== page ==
Nohr said he hoped to “rectify (his) mistake” and vote to not only take the 1% property tax levy increase in 2024, but also to use the 2023 banked capacity, to “dedicate it to something appropriate so it doesn’t depreciate over time.”
Council members Don Chaney and Bonnie Carter agreed with Nohr that the City should use the banked capacity from 2023, to help pay for a specific City need.
“We’ve talked about the need to spend money on the streets,” Chaney said. “Our streets are worsening by the day. I’m not sure the $100,000, or whatever we talked about, is going to do anything — and, as we get into the new budget, I’ll be asking for more money for streets — but the cost of goods and labor is higher and higher. I’m changing (from) where I was a year ago, based on need not want. I could support the 1 percent and banked capacity based on that need.”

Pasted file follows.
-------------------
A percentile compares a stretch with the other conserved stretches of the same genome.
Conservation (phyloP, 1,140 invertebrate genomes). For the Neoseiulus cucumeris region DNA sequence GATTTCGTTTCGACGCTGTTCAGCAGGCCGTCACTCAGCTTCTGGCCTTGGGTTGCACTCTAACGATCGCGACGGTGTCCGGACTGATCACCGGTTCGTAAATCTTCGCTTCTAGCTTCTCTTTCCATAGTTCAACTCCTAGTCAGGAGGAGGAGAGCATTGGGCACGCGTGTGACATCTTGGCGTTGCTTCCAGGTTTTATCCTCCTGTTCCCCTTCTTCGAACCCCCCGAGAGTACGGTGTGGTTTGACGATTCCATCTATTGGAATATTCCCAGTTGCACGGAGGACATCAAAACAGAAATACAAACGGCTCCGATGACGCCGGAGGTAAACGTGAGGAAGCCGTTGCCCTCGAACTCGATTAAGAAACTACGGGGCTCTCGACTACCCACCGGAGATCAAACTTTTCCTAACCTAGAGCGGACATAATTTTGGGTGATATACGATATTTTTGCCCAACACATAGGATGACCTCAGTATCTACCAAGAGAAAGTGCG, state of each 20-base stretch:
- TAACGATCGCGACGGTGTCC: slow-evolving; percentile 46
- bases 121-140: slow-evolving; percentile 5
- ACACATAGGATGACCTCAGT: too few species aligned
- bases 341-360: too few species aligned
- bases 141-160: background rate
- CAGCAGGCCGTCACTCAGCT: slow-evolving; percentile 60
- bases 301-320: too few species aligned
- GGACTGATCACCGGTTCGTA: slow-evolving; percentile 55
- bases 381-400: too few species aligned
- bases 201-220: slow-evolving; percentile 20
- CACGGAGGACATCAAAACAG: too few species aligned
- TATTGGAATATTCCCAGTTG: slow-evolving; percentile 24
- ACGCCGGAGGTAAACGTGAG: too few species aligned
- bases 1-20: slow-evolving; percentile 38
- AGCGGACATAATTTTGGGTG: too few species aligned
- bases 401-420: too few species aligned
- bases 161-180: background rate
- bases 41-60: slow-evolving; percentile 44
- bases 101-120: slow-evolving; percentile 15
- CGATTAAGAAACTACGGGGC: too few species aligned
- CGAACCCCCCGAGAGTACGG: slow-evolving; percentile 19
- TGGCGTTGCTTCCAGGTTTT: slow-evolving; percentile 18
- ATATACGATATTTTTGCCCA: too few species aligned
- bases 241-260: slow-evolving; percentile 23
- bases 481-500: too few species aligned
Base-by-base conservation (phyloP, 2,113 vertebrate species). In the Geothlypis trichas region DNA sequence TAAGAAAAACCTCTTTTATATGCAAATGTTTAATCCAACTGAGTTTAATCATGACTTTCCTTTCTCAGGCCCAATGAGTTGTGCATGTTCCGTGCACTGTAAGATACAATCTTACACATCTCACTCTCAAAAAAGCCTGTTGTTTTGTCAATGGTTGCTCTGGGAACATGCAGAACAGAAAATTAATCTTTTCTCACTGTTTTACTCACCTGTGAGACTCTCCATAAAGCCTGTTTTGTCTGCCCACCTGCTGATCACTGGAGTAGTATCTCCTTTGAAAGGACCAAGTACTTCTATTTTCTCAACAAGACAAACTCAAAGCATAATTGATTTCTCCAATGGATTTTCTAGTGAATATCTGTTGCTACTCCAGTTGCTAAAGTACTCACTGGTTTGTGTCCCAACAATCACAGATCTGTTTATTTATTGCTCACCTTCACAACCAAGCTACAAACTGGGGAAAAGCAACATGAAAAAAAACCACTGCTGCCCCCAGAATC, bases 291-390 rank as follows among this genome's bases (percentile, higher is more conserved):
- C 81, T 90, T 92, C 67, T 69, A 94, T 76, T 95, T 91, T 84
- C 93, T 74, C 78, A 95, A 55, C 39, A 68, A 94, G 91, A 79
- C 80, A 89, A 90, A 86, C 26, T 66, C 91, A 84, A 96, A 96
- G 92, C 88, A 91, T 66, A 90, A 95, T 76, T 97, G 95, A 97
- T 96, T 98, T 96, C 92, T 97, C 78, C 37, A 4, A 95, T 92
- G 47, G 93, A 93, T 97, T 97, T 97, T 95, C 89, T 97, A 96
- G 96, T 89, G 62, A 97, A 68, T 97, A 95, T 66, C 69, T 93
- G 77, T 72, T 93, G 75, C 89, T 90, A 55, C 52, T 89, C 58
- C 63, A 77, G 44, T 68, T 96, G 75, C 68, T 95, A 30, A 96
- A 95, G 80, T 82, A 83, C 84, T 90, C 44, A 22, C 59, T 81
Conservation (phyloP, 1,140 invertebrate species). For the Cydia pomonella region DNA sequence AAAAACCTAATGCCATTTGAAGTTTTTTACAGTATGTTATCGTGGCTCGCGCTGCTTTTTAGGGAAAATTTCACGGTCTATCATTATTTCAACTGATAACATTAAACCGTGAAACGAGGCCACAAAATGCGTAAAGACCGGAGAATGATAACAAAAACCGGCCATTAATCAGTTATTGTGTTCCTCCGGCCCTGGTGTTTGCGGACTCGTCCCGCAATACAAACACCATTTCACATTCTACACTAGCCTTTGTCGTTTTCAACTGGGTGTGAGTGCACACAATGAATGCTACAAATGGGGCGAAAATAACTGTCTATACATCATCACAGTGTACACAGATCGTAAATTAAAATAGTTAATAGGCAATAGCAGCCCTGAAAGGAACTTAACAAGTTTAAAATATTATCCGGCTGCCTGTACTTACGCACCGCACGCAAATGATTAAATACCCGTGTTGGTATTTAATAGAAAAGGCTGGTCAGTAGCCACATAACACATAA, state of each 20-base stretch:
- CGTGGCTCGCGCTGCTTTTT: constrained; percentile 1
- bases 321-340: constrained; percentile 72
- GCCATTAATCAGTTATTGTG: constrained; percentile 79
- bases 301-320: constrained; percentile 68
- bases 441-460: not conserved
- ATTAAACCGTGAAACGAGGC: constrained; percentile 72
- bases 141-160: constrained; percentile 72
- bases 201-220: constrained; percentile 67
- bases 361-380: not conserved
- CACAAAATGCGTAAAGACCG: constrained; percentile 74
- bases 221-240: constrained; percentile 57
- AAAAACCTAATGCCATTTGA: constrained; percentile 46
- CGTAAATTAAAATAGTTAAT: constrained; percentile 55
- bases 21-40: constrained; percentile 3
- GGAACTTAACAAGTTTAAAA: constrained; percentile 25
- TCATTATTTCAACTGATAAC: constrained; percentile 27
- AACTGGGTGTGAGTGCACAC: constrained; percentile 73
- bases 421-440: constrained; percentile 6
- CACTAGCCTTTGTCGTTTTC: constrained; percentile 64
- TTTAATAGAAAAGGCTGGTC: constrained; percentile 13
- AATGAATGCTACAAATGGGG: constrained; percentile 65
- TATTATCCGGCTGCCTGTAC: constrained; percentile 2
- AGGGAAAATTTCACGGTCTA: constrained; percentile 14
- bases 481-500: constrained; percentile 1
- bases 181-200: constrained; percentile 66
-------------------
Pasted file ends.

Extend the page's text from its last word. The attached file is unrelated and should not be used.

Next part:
Carter also said she would “echo” Chaney, and be in favor of using the banked 2023 property tax capacity — which would equal a little under $100,000, according to Huber Nickerson — to dedicate to preserving the City’s streets.
After hearing from Nohr, Chaney and Carter, Hein agreed that he “could go with Option 3, as well,” which was the option for taking the 1% increase and using the banked capacity.
Councilwoman Jennifer Senescu did not weigh in on the issue. And Councilwoman Leslie Lewallen, who voted against the property tax increase for 2023, said she could support using the banked capacity “with designation that it is specifically for street preservation.”
Huber Nickerson said she would bring the issue back to Council during its meeting on Monday, Nov. 20.